Endoglucanase activity was quantified by carboxymethylcellulose method [14]. The reaction mixture with 1.0 ml of 1% carboxymethylcellulose in 0.2 mol/l acetate buffer (pH 5.0) was preincubated at 37°C in a water bath for 20 min. An aliquot of 0.5 ml of culture filtrate was added to the reaction mixture and incubated at 37°C for an hour. The reducing sugar produced in the reaction mixture was determined by 3, 5-dinitrosalicylic acid method. One unit of enzyme was defined as the amount releasing 1 μmol of reducing sugar/ml/h.

Determination of β-glucosidase activity

The β-glucosidase activity was determined with 100 µl of enzymatic extract, 250 µl of sodium acetate buffer (0.1 mol/l, pH 6.5), and 250 µl of p-nitro phenyl-β-D-glucopyranoside (5 mmol/l, pNPβG; Sigma Chemical Co., USA) during 30 min reaction at 37°C. The reaction was stopped with 2 ml of sodium carbonate (2 mol/l), and the liberated product was spectrophotometrically quantified at 410 nm. One unit of enzyme was defined as the amount of enzyme required to release 1 µmol of nitro phenol per minute of reaction [15].

Determination of total protein

Soluble proteins in the culture supernatant were estimated by dye-binding method of Bradford using bovine serum albumin (Sigma Chemical Co.) as a standard [16].

Molecular identification of QS6 strain using 16s rDNA gene sequencing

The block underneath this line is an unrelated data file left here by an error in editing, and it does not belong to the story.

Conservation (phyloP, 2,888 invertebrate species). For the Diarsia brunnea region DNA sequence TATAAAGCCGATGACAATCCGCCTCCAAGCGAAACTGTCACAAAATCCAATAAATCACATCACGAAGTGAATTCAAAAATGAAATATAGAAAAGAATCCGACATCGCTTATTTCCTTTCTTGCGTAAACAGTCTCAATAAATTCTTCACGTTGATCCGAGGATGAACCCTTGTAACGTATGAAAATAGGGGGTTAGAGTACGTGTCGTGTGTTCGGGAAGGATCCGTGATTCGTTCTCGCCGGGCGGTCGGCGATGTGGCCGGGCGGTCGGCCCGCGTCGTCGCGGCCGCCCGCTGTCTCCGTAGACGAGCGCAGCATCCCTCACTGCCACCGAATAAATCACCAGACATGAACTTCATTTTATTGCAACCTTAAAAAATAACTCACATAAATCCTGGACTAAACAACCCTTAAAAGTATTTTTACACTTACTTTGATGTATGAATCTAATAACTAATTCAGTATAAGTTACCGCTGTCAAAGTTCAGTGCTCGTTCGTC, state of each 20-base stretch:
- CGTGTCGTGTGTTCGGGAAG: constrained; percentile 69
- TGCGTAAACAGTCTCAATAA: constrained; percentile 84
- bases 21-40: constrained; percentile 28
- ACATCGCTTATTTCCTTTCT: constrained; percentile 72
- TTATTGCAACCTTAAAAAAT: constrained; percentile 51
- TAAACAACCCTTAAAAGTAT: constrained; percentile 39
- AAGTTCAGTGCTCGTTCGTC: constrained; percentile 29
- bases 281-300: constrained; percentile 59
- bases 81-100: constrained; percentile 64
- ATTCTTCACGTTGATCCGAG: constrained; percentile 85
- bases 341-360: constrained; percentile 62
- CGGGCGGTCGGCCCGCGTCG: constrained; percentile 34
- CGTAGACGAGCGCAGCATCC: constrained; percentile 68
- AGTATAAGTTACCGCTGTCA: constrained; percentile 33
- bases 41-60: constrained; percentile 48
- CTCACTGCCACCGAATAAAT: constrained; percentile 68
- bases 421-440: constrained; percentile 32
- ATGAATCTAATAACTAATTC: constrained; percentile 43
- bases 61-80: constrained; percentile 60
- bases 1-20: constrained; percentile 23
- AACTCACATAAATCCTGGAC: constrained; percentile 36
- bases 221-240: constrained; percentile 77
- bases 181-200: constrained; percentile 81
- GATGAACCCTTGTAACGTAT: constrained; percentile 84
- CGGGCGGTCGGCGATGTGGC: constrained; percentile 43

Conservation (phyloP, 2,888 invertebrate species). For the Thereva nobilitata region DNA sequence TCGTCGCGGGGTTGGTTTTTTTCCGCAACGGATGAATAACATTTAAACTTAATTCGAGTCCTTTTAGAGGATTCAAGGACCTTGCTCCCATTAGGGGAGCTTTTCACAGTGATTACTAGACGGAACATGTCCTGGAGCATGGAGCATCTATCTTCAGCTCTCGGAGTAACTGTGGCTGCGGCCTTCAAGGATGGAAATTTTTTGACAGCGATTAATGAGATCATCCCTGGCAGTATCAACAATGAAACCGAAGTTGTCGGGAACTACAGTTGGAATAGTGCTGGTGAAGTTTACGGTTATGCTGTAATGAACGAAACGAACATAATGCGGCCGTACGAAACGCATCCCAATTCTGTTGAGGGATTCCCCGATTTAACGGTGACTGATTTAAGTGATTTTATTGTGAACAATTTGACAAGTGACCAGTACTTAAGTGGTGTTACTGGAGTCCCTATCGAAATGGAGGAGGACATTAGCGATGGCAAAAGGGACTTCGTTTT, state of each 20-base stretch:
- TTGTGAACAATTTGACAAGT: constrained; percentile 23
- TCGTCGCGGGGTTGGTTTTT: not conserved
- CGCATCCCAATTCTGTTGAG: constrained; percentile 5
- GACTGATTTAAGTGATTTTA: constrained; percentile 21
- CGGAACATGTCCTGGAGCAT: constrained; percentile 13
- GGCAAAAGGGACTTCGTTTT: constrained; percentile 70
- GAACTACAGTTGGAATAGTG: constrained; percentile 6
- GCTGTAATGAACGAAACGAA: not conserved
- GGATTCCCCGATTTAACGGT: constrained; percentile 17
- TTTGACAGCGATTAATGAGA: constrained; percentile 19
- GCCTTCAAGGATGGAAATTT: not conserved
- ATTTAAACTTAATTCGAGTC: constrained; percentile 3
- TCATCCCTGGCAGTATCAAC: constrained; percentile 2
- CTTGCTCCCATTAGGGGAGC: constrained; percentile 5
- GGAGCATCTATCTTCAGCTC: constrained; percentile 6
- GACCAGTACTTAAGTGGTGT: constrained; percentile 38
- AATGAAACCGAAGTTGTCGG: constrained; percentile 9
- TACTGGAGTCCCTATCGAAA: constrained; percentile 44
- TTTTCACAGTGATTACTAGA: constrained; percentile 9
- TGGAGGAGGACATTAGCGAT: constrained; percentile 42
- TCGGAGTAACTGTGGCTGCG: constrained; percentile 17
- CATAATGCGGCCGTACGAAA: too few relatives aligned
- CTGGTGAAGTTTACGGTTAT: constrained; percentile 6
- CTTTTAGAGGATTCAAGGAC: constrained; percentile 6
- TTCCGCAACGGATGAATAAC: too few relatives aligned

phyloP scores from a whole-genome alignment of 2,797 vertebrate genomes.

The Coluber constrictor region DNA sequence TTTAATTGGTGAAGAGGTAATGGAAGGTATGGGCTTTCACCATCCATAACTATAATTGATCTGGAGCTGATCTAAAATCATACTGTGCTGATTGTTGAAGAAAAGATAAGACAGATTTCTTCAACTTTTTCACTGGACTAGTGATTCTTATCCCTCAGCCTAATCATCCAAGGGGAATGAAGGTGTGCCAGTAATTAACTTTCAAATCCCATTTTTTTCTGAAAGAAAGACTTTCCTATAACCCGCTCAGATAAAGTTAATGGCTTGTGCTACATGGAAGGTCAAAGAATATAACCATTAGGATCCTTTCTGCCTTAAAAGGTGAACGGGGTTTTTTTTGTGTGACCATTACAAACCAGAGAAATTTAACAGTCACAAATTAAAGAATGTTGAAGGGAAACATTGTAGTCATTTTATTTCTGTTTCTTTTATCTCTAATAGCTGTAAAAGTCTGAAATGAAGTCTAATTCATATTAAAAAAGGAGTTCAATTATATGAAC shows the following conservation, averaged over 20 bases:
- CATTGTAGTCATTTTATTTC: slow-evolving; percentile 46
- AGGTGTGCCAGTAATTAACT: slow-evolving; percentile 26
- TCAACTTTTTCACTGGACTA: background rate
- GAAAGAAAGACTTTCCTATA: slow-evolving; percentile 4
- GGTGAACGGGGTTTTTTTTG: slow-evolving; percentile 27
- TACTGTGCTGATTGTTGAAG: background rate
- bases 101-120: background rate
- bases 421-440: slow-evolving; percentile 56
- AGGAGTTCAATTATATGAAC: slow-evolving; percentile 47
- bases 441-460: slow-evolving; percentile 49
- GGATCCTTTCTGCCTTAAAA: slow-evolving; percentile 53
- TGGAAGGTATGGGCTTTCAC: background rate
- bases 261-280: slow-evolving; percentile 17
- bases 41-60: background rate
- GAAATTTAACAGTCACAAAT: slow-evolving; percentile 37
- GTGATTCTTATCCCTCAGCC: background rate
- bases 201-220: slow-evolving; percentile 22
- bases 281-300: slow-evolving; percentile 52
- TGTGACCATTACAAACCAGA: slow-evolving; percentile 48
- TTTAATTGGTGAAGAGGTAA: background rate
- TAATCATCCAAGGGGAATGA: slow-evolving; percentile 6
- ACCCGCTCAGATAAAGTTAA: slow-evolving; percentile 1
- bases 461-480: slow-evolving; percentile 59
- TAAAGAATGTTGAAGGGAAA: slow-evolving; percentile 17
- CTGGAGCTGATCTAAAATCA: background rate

Isolation of bacterial genomic DNA

For molecular identification of most potent β-glucosidase-producing strain (QS6), DNA extraction was performed using Promega wizard Genomic DNA purification Kit (Promega Company, WI, USA) according to the manufacturer’s protocol.

PCR amplification of 16s rRNA gene

Amplification was done using forward primer 8F (5′-CAG GCC TAA CAC ATG CAA GTC-3′) and reverse primer 1492R (5′-GGG CGG GGT GTA CAA GGC-3′). The PCR mixture was carried out in a volume of 50 µl, contained 22 µl of MQ, 25 µl of DreamTaq Green DNA Polymerase (Thermo Fisher Scientific, USA), 1 µl of each forward and reverse primer (10 µmol/l each, IDT synthesized), and 1 µl of template. The PCR amplification conditions were 4 min of preheating at 95°C, 30 s denaturation at 95°C, 45 s of primer annealing at 50°C, 1 min extension step at 72°C, and postcycling extension of 10 min at 72°C for 35 cycles. The reactions were carried out in a thermal cycler (Applied Biosystem Thermal Cycler, USA) [17].